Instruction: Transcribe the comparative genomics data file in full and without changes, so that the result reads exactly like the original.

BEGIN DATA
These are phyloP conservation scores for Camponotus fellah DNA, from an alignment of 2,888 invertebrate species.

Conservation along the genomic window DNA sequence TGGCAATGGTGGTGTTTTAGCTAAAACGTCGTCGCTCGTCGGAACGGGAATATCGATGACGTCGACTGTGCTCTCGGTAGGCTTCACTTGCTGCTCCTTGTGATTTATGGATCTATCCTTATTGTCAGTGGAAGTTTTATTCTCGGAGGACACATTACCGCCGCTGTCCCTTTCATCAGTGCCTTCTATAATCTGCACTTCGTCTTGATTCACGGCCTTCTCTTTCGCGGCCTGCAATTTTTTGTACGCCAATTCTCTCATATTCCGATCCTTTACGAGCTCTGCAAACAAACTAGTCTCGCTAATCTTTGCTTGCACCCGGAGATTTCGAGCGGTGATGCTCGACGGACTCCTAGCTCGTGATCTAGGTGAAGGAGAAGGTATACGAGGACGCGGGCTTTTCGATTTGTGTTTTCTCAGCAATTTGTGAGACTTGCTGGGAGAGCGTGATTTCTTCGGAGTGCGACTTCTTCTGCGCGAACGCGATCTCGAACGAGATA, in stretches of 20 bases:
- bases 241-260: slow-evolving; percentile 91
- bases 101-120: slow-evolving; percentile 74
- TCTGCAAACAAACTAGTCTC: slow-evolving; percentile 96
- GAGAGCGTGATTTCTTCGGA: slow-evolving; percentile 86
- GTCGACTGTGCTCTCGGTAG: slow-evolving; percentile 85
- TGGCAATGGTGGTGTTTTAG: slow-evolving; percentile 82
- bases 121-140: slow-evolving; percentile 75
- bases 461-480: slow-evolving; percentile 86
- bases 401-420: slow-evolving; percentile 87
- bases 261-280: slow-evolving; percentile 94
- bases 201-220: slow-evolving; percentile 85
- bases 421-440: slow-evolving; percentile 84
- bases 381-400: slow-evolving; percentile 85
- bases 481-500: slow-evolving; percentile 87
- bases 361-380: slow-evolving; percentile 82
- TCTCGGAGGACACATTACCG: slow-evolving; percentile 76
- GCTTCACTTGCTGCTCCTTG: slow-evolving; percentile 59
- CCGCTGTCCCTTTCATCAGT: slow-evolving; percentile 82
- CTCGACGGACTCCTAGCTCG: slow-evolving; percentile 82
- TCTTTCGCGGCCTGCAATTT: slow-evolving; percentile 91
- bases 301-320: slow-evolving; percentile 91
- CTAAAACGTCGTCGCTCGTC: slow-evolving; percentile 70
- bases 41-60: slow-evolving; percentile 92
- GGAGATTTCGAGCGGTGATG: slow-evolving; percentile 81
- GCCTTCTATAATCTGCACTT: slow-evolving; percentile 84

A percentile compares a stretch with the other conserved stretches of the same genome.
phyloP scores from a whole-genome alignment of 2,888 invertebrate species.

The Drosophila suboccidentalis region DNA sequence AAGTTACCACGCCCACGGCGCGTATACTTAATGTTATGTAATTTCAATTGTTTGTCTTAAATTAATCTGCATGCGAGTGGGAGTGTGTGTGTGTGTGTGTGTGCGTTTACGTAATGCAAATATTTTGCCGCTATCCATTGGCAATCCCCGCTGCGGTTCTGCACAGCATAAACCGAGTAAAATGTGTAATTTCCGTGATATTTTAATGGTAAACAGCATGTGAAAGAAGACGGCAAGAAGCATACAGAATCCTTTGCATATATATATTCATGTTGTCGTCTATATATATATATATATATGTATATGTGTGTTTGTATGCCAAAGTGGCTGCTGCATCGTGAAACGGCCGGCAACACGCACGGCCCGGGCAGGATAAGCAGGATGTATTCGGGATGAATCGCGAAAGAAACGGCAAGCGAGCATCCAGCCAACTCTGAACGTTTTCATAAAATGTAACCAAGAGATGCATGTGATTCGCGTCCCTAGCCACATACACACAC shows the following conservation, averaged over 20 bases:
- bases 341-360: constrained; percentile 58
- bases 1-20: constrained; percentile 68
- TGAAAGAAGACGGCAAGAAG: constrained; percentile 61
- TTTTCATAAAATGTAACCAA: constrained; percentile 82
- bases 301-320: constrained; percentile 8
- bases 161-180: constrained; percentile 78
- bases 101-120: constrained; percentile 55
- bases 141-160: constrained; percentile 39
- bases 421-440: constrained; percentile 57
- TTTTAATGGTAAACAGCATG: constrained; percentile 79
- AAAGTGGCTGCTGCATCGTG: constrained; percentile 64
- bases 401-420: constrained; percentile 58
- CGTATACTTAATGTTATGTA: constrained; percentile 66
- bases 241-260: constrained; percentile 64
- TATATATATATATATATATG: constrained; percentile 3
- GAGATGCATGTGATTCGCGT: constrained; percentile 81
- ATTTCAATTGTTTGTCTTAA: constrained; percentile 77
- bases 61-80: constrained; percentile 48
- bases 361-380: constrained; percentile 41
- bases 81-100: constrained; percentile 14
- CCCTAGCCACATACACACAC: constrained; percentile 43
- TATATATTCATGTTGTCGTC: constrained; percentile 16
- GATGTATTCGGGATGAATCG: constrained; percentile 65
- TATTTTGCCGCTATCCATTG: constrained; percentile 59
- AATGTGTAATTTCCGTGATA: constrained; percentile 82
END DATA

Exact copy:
These are phyloP conservation scores for Camponotus fellah DNA, from an alignment of 2,888 invertebrate species.

Conservation along the genomic window DNA sequence TGGCAATGGTGGTGTTTTAGCTAAAACGTCGTCGCTCGTCGGAACGGGAATATCGATGACGTCGACTGTGCTCTCGGTAGGCTTCACTTGCTGCTCCTTGTGATTTATGGATCTATCCTTATTGTCAGTGGAAGTTTTATTCTCGGAGGACACATTACCGCCGCTGTCCCTTTCATCAGTGCCTTCTATAATCTGCACTTCGTCTTGATTCACGGCCTTCTCTTTCGCGGCCTGCAATTTTTTGTACGCCAATTCTCTCATATTCCGATCCTTTACGAGCTCTGCAAACAAACTAGTCTCGCTAATCTTTGCTTGCACCCGGAGATTTCGAGCGGTGATGCTCGACGGACTCCTAGCTCGTGATCTAGGTGAAGGAGAAGGTATACGAGGACGCGGGCTTTTCGATTTGTGTTTTCTCAGCAATTTGTGAGACTTGCTGGGAGAGCGTGATTTCTTCGGAGTGCGACTTCTTCTGCGCGAACGCGATCTCGAACGAGATA, in stretches of 20 bases:
- bases 241-260: slow-evolving; percentile 91
- bases 101-120: slow-evolving; percentile 74
- TCTGCAAACAAACTAGTCTC: slow-evolving; percentile 96
- GAGAGCGTGATTTCTTCGGA: slow-evolving; percentile 86
- GTCGACTGTGCTCTCGGTAG: slow-evolving; percentile 85
- TGGCAATGGTGGTGTTTTAG: slow-evolving; percentile 82
- bases 121-140: slow-evolving; percentile 75
- bases 461-480: slow-evolving; percentile 86
- bases 401-420: slow-evolving; percentile 87
- bases 261-280: slow-evolving; percentile 94
- bases 201-220: slow-evolving; percentile 85
- bases 421-440: slow-evolving; percentile 84
- bases 381-400: slow-evolving; percentile 85
- bases 481-500: slow-evolving; percentile 87
- bases 361-380: slow-evolving; percentile 82
- TCTCGGAGGACACATTACCG: slow-evolving; percentile 76
- GCTTCACTTGCTGCTCCTTG: slow-evolving; percentile 59
- CCGCTGTCCCTTTCATCAGT: slow-evolving; percentile 82
- CTCGACGGACTCCTAGCTCG: slow-evolving; percentile 82
- TCTTTCGCGGCCTGCAATTT: slow-evolving; percentile 91
- bases 301-320: slow-evolving; percentile 91
- CTAAAACGTCGTCGCTCGTC: slow-evolving; percentile 70
- bases 41-60: slow-evolving; percentile 92
- GGAGATTTCGAGCGGTGATG: slow-evolving; percentile 81
- GCCTTCTATAATCTGCACTT: slow-evolving; percentile 84

A percentile compares a stretch with the other conserved stretches of the same genome.
phyloP scores from a whole-genome alignment of 2,888 invertebrate species.

The Drosophila suboccidentalis region DNA sequence AAGTTACCACGCCCACGGCGCGTATACTTAATGTTATGTAATTTCAATTGTTTGTCTTAAATTAATCTGCATGCGAGTGGGAGTGTGTGTGTGTGTGTGTGTGCGTTTACGTAATGCAAATATTTTGCCGCTATCCATTGGCAATCCCCGCTGCGGTTCTGCACAGCATAAACCGAGTAAAATGTGTAATTTCCGTGATATTTTAATGGTAAACAGCATGTGAAAGAAGACGGCAAGAAGCATACAGAATCCTTTGCATATATATATTCATGTTGTCGTCTATATATATATATATATATGTATATGTGTGTTTGTATGCCAAAGTGGCTGCTGCATCGTGAAACGGCCGGCAACACGCACGGCCCGGGCAGGATAAGCAGGATGTATTCGGGATGAATCGCGAAAGAAACGGCAAGCGAGCATCCAGCCAACTCTGAACGTTTTCATAAAATGTAACCAAGAGATGCATGTGATTCGCGTCCCTAGCCACATACACACAC shows the following conservation, averaged over 20 bases:
- bases 341-360: constrained; percentile 58
- bases 1-20: constrained; percentile 68
- TGAAAGAAGACGGCAAGAAG: constrained; percentile 61
- TTTTCATAAAATGTAACCAA: constrained; percentile 82
- bases 301-320: constrained; percentile 8
- bases 161-180: constrained; percentile 78
- bases 101-120: constrained; percentile 55
- bases 141-160: constrained; percentile 39
- bases 421-440: constrained; percentile 57
- TTTTAATGGTAAACAGCATG: constrained; percentile 79
- AAAGTGGCTGCTGCATCGTG: constrained; percentile 64
- bases 401-420: constrained; percentile 58
- CGTATACTTAATGTTATGTA: constrained; percentile 66
- bases 241-260: constrained; percentile 64
- TATATATATATATATATATG: constrained; percentile 3
- GAGATGCATGTGATTCGCGT: constrained; percentile 81
- ATTTCAATTGTTTGTCTTAA: constrained; percentile 77
- bases 61-80: constrained; percentile 48
- bases 361-380: constrained; percentile 41
- bases 81-100: constrained; percentile 14
- CCCTAGCCACATACACACAC: constrained; percentile 43
- TATATATTCATGTTGTCGTC: constrained; percentile 16
- GATGTATTCGGGATGAATCG: constrained; percentile 65
- TATTTTGCCGCTATCCATTG: constrained; percentile 59
- AATGTGTAATTTCCGTGATA: constrained; percentile 82